H. W. "Bill" Hargiss
Board names head coach
Football scores 1928-32
Hargiss and Bausch
KU 1928
Football 1928
Big 6 champs 1930
Backfield 1930
Victory 1930
Column 1931
Elmer Schaake
Alter kickoff
Coaching change 1932
Coaching shift
Noble coach
Recalls 1930 season
KU football reunion
Jayhawks set marks
Glenn Cunningham Trains
College Freshman in Athletics
Training of Track Athletes
Track travel photos
James Naismith
Track coach Hargiss
Coaching school

Year-Old Clipping Key To 1930 Kansas VictoryBob Hurt column on Bill Hargiss' 1930 Kansas Victory
Topeka Capital sports column

     YOU HAVEN'T READ MUCH IN THIS COLUMN about Saturday's upcoming Kansas-Kansas State football game. There's a reason. I didn't want Chuck Ransom to think I'm trying to run the Big Eight.
     There's another reason, too. I didn't want to be in the position of aiding either enemy camp. And don't think newspaper clippings haven't been used to stir up players for this traditional clash.
     THE MOST FAMOUS CLIPPING IN THE SERIES was the one which remained in Bill Hargiss' billfold for a year. In 1929, the KU star was Jim Bausch, who three years later was to set an Olympic decathlon record.
     Bausch, fine specimen that he was, limped off the field early, complaining, "I can't play anymore."
     "What's wrong?" asked coach Hargiss.
     "I got prostate trouble," said Bausch.
     "What's prostate trouble?" said Hargiss, who then banished Bausch to the end of the bench where he remained until near the end of the game.
     The 1929 incident was not forgotten. At the end of the year, the Kansas State student paper selected an all-Big Eight squad of three teams. Then, at the end of the story in big type, it proclaimed Jim Bausch as the "All-American Yellow Belly."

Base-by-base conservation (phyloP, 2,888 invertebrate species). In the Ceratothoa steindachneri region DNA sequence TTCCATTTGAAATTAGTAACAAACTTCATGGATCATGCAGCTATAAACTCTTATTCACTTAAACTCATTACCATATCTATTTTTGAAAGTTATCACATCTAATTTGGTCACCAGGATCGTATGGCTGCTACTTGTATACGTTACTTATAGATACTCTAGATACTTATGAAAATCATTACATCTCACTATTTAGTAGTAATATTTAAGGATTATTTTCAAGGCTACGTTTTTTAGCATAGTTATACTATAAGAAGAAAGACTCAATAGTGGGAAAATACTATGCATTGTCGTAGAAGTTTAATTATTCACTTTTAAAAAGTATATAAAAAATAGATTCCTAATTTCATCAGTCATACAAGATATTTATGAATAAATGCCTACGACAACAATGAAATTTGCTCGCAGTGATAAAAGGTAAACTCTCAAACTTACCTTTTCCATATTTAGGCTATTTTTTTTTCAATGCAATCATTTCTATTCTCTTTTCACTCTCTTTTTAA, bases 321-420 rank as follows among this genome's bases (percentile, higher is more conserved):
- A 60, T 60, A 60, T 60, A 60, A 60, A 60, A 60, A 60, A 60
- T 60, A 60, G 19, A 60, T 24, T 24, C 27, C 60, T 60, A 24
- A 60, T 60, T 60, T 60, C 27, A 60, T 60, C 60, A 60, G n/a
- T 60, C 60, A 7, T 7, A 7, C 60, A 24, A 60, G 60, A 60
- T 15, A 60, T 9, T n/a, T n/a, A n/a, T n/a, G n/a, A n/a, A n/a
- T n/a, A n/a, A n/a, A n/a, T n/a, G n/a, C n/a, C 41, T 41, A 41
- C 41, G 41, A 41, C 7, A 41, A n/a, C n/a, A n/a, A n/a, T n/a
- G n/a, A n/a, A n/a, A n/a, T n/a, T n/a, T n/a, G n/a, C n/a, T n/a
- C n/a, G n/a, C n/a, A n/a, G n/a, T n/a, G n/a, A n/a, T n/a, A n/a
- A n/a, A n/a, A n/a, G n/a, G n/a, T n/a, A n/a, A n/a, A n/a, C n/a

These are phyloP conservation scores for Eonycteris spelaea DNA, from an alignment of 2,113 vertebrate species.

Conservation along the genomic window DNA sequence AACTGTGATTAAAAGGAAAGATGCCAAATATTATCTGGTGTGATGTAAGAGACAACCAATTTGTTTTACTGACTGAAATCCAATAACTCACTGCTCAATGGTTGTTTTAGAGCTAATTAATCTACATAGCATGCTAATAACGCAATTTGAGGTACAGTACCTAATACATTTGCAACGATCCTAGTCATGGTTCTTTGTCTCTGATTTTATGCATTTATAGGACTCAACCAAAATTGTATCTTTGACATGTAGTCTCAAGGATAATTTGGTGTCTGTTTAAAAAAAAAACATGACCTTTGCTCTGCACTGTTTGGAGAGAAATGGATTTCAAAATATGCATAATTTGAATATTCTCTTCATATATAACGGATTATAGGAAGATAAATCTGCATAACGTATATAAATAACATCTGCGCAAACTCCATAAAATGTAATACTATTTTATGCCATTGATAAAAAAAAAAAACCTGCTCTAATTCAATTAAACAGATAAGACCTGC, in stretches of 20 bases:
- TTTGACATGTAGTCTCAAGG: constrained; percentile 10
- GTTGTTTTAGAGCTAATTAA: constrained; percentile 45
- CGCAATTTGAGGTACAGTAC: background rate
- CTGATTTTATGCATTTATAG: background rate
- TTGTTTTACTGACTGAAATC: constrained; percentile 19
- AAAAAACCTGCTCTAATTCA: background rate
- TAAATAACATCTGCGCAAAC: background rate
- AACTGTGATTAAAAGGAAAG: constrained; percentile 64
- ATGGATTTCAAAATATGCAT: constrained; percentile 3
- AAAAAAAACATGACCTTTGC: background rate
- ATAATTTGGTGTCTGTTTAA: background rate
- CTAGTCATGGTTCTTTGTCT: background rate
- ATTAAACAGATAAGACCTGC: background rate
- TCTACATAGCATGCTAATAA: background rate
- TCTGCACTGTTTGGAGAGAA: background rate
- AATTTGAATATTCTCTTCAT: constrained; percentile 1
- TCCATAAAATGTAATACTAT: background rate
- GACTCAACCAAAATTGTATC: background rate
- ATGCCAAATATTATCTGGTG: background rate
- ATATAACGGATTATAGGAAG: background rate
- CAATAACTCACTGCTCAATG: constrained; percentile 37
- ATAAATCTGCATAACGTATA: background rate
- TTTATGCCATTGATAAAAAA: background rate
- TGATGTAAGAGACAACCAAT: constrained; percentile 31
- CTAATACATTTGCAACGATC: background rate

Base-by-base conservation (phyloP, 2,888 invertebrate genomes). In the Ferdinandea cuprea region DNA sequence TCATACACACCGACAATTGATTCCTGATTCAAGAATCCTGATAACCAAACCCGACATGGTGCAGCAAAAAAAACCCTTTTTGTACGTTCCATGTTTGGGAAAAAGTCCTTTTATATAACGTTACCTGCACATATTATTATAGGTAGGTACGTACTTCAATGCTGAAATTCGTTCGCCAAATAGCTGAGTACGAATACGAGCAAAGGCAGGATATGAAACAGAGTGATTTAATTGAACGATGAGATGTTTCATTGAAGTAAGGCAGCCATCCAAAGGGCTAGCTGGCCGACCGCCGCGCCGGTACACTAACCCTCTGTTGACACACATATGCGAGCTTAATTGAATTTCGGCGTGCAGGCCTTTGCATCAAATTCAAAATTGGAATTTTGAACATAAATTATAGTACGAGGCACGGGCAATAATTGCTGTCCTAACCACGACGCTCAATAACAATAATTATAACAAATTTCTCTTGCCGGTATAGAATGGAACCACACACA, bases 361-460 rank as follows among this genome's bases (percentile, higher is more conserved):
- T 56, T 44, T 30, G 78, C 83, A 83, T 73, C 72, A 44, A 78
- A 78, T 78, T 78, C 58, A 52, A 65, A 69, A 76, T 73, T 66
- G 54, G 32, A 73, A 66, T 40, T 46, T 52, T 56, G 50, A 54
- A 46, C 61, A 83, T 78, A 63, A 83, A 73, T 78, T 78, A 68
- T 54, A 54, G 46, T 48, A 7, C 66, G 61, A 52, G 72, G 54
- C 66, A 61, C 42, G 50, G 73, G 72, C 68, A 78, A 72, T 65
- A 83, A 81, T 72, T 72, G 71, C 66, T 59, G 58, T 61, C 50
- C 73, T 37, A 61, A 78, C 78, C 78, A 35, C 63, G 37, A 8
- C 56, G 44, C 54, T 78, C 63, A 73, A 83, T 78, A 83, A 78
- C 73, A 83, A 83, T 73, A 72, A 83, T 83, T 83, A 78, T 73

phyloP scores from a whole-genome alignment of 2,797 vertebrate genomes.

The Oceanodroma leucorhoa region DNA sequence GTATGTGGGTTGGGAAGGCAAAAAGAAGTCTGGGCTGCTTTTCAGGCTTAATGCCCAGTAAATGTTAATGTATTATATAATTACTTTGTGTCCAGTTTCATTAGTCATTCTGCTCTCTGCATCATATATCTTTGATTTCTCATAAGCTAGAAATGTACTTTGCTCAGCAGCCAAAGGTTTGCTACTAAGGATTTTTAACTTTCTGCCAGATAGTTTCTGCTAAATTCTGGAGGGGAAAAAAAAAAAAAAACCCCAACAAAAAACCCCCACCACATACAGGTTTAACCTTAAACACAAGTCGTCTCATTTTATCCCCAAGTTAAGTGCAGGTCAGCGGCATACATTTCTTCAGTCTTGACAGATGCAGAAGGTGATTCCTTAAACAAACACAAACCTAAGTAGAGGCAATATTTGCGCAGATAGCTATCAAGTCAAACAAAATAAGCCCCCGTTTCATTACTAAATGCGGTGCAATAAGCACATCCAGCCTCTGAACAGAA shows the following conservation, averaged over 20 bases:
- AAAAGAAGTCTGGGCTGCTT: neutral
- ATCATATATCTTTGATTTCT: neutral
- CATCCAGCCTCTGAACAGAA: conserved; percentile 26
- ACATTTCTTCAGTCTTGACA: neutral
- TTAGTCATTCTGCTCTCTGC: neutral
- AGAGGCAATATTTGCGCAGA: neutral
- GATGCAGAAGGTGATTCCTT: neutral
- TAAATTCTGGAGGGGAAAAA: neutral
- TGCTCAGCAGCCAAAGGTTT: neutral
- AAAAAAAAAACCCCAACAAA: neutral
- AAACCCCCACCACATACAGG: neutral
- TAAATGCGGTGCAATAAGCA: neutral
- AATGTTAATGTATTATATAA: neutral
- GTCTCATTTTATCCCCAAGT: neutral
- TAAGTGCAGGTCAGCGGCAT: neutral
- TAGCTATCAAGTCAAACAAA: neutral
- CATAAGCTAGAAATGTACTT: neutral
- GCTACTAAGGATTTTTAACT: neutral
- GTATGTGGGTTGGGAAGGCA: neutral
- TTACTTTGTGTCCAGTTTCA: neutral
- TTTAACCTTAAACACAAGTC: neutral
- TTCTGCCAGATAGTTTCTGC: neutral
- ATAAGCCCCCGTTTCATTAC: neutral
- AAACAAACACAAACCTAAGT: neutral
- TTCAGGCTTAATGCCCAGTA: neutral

Hargiss filed the clipping in his billfold.
     HARGISS, NOW RETIRED IN TOPEKA, RECALLS THE 1930 game at Manhattan well. "We had all kind of trouble," he remembers. "We had to go on the same train with the crowd, and the property man didn't pack the pants. Bo McMillan (K-State coach) let us have his freshman pants.
     "It was hotter than the devil when we got together under the north goal posts just before the game. That's when we appointed game captains. 'We're
Young Jim Bausch pictureabout ready to go,' I told 'em. 'Whom shall we have for a captain?'
     "Then I moved deliberately around toward Jim, but nothing was said. Finally someone, I think it was Frosty Cox, said let Jim Bausch have it.
     'Who?' I said. 'Hell, I don't plan to start him. I was kind of afraid Jim might get hurt.' Jim got red, and
started pulling grass. Finally I said I guess we'd let him start."
     AS THE TEAM RETURNED TO THE BENCH, HARGISS called Bausch aside and withdrew the clipping he had saved for a year. Bausch had never seen it. Hargiss remembers Bausch's hands shook as he read it.
     "I'll kill those &#$X," vowed Bausch.
     "Now, that's not what they are," corrected the coach "They're just college kids. If that's your attitude, you won't start."
     Bausch calmed downóbut not too much. Hargiss al- lowed him to drop back to receive the kickoff along with Cox and Carnie Smith.
     The ball came to Bausch. First, he threw off h
is helmet. Then he threaded his way 95 yards to score. Later, in the third period, Bausch ran 60 yards to score.
     Kansas won-14-0.